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Menkhoff, T. & Kay, L. (2000). Managing Organizational Change and Resistance in Small and Medium-Sized Family Firms, Research and Practice in Human Resource Management, 8(1), 153-172.

Managing Organizational Change and Resistance in Small and Medium-Sized Family Firms

Thomas Menkhoff & Lena Kay


Small and medium sized enterprises (SMEs) with their useful socio-economic funtions and ‘shock-absorbing capacity’ form the backbone of most Asian economies. To survive the current economic downturn and to stay in business in the age of globalization, the upgrading of management, systems, and operations are deemed to be necessary. While governments have provided various incentive schemes for such measures, it seems that many SMEs are reluctant to adopt such programs and to implement planned organizational change, i.e. transformations with regard to structure, technology, human resources and/or culture to increase their competitiveness. The example of Good Tools, a locally-owned manufacturing firm in Malaysia with a high level of resistance among supervisory staff, serves to illustrate some of the issues and challenges associated with organizational change in family-owned small firms. It is argued that the quality of corporate governance in terms of management structure, leadership style, compensation policy etc. in combination with certain family institutional characteristics of small businesses such as nepotism are central in understanding successful or unsuccessful organizational change processes. Another proposition put forward is that planned corporate transformations such as the implementation of modern management concepts (e.g. total quality management) are difficult to sustain if management adopts a paternalistic and authoritarian management style.



Globalisation and increasing competition, new technologies, the knowledge revolution and unexpected economic shocks such as the curent economic and financial crisis represent crucial external environmental issues triggering change (Naisbitt, 1995; Ohmae, 1990; Yeung, 1999). Throughout Asia, SMEs are under strong pressure to upgrade the present level of technology and competencies so as to compete in both the local and foreign markets.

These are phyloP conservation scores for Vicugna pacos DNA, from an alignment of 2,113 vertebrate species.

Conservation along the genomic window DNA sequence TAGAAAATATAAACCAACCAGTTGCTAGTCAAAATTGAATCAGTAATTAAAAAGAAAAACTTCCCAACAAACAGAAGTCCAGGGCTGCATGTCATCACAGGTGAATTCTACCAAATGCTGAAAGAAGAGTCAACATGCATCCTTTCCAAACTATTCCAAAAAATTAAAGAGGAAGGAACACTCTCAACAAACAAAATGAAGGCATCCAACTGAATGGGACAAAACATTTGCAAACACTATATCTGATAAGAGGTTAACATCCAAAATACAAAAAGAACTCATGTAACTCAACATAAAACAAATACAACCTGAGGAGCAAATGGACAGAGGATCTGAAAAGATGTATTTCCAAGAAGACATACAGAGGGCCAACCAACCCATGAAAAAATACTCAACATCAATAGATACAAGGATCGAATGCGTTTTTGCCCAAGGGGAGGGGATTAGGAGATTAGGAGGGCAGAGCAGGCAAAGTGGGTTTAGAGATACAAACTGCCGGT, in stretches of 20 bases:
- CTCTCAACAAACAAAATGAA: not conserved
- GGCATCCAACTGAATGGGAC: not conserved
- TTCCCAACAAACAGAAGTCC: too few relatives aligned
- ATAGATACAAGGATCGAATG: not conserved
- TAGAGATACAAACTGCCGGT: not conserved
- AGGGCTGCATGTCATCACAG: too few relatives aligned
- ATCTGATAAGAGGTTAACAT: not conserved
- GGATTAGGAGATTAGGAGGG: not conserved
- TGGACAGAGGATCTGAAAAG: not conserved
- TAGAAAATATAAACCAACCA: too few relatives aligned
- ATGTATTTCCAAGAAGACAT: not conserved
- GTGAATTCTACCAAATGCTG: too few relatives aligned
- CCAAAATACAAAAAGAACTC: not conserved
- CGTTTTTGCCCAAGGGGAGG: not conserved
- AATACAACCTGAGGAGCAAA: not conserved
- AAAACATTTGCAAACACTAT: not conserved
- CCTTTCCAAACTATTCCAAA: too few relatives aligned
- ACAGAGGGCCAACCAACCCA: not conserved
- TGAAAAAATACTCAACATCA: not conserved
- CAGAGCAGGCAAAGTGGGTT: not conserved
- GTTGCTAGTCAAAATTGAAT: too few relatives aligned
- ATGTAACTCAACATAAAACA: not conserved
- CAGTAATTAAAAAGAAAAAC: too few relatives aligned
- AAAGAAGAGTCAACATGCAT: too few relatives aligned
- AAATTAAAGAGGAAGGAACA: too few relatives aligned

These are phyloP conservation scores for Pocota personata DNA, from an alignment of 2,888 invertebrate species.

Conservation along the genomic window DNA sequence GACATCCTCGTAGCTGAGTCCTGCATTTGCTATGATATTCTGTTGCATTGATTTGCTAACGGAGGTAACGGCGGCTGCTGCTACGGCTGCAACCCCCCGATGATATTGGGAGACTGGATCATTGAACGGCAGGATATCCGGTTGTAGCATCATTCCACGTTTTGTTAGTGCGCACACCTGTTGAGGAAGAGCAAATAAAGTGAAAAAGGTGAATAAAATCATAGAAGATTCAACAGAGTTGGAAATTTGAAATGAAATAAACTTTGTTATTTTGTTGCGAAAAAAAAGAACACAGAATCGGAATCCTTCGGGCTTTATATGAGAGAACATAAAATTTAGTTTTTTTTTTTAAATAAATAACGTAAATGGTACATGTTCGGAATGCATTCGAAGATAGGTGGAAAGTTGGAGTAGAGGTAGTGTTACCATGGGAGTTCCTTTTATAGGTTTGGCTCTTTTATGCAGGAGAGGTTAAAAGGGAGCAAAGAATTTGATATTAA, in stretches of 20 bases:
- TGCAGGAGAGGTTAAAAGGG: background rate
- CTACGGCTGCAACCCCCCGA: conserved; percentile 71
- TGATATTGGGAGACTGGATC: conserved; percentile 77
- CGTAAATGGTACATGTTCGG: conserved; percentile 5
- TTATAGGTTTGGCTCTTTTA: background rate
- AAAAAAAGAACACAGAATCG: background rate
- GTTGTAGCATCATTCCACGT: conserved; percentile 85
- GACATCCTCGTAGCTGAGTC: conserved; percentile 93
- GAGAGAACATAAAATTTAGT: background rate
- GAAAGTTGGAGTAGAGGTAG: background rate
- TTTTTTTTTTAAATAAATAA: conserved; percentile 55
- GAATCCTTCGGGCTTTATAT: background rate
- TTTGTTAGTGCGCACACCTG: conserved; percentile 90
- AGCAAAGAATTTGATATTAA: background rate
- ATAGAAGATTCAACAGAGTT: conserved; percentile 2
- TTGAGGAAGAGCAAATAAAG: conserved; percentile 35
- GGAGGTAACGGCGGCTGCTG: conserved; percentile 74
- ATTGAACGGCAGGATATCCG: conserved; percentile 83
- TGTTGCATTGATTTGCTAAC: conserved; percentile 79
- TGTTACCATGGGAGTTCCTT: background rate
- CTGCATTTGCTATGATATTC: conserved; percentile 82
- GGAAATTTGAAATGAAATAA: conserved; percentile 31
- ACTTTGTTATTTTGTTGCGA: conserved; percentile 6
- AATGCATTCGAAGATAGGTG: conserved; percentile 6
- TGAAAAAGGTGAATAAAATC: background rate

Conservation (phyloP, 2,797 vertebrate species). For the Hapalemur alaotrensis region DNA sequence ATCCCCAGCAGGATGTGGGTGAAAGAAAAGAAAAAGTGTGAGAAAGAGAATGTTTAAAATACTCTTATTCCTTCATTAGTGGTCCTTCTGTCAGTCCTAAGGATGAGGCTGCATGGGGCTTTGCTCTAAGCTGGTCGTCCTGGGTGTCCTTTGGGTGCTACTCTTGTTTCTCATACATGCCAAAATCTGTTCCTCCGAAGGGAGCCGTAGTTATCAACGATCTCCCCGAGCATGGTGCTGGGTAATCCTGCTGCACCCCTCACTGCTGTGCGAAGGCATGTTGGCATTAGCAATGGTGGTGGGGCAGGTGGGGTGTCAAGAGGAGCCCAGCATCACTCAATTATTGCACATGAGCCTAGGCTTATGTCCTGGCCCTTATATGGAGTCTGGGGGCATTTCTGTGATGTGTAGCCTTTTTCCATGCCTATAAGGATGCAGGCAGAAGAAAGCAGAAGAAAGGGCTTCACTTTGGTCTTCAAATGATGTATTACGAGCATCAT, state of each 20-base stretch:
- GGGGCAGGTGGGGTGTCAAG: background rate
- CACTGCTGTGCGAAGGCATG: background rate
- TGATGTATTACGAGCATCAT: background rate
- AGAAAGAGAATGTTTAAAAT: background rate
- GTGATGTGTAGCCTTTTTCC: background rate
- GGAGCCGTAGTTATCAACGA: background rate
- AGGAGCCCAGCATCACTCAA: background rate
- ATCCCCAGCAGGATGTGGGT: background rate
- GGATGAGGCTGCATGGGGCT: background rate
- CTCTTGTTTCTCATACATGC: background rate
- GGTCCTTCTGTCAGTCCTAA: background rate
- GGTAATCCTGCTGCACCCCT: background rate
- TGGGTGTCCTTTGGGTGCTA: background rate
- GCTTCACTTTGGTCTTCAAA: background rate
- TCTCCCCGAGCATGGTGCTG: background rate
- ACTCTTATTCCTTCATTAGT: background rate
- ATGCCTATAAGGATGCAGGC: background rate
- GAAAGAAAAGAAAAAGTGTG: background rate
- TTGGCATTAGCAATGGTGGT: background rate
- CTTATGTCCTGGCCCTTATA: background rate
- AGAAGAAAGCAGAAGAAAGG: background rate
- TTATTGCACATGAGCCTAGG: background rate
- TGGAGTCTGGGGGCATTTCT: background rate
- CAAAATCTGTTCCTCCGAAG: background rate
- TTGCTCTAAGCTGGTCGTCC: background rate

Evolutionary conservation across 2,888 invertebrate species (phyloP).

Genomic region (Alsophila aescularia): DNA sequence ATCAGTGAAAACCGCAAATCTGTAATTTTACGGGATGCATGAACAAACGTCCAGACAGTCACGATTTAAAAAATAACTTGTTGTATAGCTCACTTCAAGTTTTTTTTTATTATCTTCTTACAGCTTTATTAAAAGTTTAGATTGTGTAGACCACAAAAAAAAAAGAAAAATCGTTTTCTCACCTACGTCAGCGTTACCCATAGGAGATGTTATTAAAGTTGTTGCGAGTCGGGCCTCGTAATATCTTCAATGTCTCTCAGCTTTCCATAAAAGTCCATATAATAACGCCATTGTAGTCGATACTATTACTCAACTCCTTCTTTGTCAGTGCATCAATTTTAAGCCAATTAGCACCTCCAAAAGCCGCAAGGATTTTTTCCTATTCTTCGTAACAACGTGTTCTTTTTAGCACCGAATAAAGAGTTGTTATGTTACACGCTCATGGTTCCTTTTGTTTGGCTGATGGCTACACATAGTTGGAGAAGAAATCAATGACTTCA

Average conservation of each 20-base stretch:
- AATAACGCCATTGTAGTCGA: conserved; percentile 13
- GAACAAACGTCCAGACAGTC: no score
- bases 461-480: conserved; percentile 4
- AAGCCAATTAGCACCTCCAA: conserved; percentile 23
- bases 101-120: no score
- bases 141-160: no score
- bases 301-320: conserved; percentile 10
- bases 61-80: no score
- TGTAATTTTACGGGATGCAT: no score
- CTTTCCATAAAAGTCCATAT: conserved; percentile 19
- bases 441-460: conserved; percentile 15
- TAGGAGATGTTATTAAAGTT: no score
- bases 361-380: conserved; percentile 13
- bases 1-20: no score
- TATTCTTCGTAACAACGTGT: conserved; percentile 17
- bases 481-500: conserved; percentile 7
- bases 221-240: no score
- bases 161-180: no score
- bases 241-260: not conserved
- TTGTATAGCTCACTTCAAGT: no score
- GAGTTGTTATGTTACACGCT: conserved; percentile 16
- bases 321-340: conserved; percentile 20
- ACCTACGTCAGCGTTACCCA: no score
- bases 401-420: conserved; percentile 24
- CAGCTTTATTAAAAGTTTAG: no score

The growing internationalization of business requires not only new business strategies but also competent and motivated managers and workers receptive to change. Rapid technological developments and global structural changes imply higher and new qualification demands on managers, engineers, technicians, supervisors and production operators. Managers and lower-level employees must be prepared to constantly undergo re-training to equip themselves with the latest skills. Human resource development and investment in continuing education and training (HRD) are seen as crucial preconditions to sustain industrial competitiveness and to increase productivity.

Against this background, countries such as Singapore and Malaysia are promoting the concept of human resource development amongst SMEs to spur employers to upgrade their own management competencies and to equip workers with higher skills. This is evidenced by the implementation of Singapore’s Skills Development Fund (1979) and Malaysia’s Human Resources Development Fund (1992) as well as the establishment of SME upgrading bodies under the auspices of Singapore’s Productivity and Standards Board (PSB) or Malaysia’s Small & Medium-Sized Industry Development Corporation (SMIDEC) under the Ministry of International Trade & Industry (MITI).

The presumingly large number of firms who do not (fully) utilise existing SME promotion programmes indicate that many owner-founders of SMEs do not realize the winds of change and the benefits of having a systematic total HRD approach to upgrade the workforce and planned organizational change. This negligence might have serious consequences for the long-term survival of these firms and is incomprehensible considering the fact that most SMEs are encountered by several performance problems: